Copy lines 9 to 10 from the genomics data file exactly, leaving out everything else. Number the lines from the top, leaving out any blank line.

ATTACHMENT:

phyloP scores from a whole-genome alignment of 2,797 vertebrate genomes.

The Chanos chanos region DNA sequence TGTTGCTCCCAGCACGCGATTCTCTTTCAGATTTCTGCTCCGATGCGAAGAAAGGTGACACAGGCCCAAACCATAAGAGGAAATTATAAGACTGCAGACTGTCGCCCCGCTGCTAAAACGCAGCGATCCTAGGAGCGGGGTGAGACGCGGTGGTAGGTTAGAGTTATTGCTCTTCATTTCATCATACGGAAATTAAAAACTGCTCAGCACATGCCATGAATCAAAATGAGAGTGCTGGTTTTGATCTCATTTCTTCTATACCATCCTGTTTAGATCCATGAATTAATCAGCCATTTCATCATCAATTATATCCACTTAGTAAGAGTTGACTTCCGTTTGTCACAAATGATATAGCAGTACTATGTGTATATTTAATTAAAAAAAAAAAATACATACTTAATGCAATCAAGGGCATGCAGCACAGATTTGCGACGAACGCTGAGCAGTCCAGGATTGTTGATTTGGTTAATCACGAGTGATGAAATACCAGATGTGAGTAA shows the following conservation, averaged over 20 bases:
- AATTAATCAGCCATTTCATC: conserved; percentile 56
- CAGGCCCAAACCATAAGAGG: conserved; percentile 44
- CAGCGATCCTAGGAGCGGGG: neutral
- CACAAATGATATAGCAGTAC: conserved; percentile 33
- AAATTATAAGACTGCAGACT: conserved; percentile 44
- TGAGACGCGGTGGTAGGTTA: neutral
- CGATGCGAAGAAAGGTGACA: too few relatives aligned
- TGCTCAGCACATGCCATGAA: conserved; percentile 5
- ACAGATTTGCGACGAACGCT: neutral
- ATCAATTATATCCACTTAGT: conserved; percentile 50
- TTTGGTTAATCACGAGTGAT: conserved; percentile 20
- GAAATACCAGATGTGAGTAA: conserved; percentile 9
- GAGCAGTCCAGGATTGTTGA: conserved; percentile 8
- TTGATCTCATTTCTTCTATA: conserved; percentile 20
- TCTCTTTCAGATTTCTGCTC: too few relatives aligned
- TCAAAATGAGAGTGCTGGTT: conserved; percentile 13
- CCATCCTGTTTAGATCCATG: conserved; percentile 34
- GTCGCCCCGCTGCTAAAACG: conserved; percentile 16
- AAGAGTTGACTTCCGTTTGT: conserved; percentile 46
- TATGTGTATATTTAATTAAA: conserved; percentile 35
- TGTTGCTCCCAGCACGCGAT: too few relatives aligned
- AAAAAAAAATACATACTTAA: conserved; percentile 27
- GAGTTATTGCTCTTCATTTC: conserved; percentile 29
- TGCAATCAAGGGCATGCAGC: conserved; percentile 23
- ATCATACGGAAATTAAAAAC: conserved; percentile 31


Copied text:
- CGATGCGAAGAAAGGTGACA: too few relatives aligned
- TGCTCAGCACATGCCATGAA: conserved; percentile 5